“We wanted to understand where the emotional information that goes into the feeling of anxiety is encoded within the brain,” says one of the researchers, neuroscientist Mazen Kheirbek from the University of California, San Francisco.

To find out, the team used a technique called calcium imaging, inserting miniature microscopes into the brains of lab mice to record the activity of cells in the hippocampus as the animals made their way around their enclosures.

Anxiety cells (Hen Lab/Columbia University)

These weren’t just any ordinary cages, either.

The team built special mazes where some paths led to open spaces and elevated platforms – exposed environments known to induce anxiety in mice, due to increased vulnerability to predators.

Away from the safety of walls, something went off in the mice’s heads – with the researchers observing cells in a part of the hippocampus called ventral CA1 (vCA1) firing up, and the more anxious the mice behaved, the greater the neuron activity became.

“We call these anxiety cells because they only fire when the animals are in places that are innately frightening to them,” explains senior researcher Rene Hen from Columbia University.

The output of these cells was traced to the hypothalamus, a region of the brain that – among other things – regulates the hormones that controls emotions.

Because this same regulation process operates in people, too – not just lab mice exposed to anxiety-inducing labyrinths – the researchers hypothesise that the anxiety neurons themselves could be a part of human biology, too.

“Now that we’ve found these cells in the hippocampus, it opens up new areas for exploring treatment ideas that we didn’t know existed before,” says one of the team, Jessica Jimenez from Columbia University’s Vagelos College of Physicians & Surgeons.

Even more exciting is that we’ve already figured out a way of controlling these anxiety cells – in mice at least – to the extent it actually changes the animals’ observable behaviour.

Using a technique called optogenetics to shine a beam of light onto the cells in the vCA1 region, the researchers were able to effectively silence the anxiety cells and prompt confident, anxiety-free activity in the mice.

“If we turn down this activity, will the animals become less anxious?” Kheirbek told NPR.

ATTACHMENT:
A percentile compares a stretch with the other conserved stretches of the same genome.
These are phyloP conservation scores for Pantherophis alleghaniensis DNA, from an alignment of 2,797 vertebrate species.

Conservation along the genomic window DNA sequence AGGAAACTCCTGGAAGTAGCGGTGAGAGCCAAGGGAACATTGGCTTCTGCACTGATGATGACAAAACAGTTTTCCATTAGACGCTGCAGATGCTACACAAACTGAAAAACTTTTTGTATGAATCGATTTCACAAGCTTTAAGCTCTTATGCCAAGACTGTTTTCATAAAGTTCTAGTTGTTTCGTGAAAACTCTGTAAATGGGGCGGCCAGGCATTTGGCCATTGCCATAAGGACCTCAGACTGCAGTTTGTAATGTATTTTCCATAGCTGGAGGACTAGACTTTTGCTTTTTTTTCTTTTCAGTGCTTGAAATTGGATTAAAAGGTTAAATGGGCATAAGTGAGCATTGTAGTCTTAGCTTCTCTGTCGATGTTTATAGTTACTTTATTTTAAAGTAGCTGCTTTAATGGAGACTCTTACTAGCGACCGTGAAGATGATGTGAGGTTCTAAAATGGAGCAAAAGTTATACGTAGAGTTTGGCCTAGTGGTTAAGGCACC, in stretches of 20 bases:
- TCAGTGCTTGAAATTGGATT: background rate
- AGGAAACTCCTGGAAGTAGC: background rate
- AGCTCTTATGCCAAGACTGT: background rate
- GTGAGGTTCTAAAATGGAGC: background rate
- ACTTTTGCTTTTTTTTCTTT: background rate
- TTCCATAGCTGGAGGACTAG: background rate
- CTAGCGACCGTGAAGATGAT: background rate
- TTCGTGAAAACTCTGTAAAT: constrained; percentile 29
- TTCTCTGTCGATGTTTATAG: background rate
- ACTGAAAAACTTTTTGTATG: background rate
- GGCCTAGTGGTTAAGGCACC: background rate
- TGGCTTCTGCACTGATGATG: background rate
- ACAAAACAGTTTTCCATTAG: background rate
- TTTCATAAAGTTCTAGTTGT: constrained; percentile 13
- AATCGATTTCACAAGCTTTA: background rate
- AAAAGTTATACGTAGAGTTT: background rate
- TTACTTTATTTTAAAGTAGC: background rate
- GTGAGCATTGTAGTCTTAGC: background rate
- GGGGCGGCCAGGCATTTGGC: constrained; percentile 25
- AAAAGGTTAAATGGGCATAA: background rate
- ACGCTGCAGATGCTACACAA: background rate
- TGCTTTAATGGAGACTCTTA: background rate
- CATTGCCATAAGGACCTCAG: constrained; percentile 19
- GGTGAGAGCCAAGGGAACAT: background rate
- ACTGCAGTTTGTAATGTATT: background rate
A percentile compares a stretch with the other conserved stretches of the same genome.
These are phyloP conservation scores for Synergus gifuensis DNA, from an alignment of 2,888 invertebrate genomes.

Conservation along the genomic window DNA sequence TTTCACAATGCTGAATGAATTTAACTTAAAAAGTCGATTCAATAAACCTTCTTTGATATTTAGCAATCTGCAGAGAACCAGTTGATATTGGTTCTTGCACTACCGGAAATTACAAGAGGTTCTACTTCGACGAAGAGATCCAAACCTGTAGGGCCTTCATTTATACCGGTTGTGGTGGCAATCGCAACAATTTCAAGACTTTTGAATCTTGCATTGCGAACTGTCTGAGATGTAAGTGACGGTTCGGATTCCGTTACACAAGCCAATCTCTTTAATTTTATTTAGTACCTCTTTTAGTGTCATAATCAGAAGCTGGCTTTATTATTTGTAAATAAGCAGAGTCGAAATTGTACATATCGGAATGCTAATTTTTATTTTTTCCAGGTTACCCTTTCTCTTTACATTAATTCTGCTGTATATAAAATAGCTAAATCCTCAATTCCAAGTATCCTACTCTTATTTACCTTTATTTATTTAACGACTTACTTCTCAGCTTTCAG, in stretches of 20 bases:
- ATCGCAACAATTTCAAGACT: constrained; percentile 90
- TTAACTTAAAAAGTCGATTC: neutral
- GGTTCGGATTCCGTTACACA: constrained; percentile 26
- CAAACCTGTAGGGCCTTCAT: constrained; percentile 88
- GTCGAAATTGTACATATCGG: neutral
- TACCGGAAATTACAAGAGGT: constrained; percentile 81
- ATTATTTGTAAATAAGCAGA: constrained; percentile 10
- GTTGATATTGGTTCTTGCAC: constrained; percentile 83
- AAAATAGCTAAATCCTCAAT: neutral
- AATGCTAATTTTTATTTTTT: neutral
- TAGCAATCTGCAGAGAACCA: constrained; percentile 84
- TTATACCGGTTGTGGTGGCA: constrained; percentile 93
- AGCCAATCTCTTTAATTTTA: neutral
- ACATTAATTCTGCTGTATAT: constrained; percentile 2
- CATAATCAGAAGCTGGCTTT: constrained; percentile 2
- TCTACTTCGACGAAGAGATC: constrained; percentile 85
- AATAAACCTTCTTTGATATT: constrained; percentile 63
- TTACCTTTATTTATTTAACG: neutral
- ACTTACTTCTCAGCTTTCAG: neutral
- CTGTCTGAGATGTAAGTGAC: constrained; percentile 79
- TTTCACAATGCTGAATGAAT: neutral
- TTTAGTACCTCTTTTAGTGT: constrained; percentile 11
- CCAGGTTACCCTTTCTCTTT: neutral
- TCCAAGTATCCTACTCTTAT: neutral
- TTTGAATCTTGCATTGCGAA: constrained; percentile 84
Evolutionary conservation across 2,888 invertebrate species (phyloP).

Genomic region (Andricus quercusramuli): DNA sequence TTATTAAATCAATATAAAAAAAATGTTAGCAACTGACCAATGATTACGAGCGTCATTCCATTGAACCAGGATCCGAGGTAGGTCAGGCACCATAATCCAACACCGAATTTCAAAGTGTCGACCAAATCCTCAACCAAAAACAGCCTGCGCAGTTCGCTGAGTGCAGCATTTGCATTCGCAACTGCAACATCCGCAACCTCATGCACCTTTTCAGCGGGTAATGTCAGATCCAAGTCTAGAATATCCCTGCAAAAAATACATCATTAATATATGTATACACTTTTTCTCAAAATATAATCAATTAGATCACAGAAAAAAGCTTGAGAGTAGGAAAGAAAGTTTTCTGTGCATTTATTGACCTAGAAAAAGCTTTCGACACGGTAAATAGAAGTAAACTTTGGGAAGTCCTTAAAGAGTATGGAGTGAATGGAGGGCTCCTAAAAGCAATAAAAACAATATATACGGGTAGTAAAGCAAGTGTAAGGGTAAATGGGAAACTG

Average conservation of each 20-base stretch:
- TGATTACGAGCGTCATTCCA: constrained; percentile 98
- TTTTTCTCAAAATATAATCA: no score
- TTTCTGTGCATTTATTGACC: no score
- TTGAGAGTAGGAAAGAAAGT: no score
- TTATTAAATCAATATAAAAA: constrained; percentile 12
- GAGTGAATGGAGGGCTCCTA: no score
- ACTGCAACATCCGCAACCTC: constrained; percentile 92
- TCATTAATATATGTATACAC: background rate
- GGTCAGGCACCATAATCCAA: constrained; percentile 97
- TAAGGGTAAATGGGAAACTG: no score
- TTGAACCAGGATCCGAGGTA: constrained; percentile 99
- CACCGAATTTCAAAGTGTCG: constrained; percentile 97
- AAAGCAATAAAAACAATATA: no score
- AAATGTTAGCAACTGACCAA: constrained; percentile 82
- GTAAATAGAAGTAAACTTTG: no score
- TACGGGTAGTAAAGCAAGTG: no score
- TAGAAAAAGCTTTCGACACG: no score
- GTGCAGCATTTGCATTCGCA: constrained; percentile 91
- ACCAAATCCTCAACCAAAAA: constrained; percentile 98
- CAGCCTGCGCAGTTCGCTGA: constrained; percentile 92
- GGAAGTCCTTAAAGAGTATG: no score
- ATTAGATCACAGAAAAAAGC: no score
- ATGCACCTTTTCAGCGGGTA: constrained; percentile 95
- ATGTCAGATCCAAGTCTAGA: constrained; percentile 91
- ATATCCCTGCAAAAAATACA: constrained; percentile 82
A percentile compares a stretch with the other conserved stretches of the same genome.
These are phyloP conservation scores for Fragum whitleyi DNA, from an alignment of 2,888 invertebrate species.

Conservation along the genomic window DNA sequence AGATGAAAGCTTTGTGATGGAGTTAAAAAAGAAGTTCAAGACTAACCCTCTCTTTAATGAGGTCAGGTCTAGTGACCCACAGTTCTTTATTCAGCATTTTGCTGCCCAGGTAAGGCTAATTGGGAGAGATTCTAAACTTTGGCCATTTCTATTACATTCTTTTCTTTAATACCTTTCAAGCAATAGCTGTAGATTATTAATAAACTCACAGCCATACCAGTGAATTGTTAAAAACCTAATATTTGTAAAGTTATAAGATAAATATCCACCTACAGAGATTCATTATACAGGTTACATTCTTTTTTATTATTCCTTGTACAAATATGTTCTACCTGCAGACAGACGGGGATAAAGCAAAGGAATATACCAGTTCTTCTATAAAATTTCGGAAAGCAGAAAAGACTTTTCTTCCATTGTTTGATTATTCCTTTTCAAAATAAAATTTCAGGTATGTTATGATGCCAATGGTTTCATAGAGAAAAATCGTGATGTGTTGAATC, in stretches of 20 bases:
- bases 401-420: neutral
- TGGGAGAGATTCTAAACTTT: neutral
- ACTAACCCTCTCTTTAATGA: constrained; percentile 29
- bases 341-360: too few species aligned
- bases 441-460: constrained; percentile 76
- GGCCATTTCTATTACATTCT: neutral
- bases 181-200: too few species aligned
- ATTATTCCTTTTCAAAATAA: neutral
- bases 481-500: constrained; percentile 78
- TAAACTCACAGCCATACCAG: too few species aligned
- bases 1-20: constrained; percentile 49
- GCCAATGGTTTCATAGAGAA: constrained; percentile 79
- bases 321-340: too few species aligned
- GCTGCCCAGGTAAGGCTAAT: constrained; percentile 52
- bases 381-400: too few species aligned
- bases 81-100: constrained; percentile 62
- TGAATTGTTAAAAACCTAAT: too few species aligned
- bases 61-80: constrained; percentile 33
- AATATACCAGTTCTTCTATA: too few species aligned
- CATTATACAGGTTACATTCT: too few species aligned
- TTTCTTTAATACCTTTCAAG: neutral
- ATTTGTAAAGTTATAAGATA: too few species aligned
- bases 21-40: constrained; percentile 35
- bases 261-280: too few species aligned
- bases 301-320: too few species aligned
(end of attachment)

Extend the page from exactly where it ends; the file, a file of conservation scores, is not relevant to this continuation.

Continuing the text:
“What we found was that they did become less anxious. They actually tended to want to explore the open arms of the maze even more.”

This control switch didn’t just work one way.

By changing the light settings, the researchers were also able to enhance the activity of the anxiety cells, making the animals quiver even when safely ensconced in enclosed, walled surroundings – not that the team necessarily thinks vCA1 is the only brain region involved here.

“These cells are probably just one part of an extended circuit by which the animal learns about anxiety-related information,” Kheirbek told NPR, highlighting other neural cells justify additional study too.

In any case, the next steps will be to find out whether the same control switch is what regulates human anxiety – and based on what we know about the brain similarities with mice, it seems plausible.

If that pans out, these results could open a big new research lead into ways to treat various anxiety conditions.

And that’s something we should all be grateful for.

“We have a target,” Kheirbek explained to The Mercury News. “A very early way to think about new drugs.”

The findings were reported in Neuron.


It Can Be Done!


It Can Be Done!

What’s done is done.
What’s past is past.
Nothing to be done about it but learn from it.
And let it go.
Banish fear.
Live confidently, fearlessly, positively.
Be sure of your success in everything you do.
Live with positive thoughts and gratitude.
With confidence, make the present the best it can be.
Enjoy the moment and savor and relish it
Have confidence that you can do it.
Look to the future with hope.
With confidence that you will make it good.
And know you will handle what comes your way with love and grace.

With love and grace for my friends and family,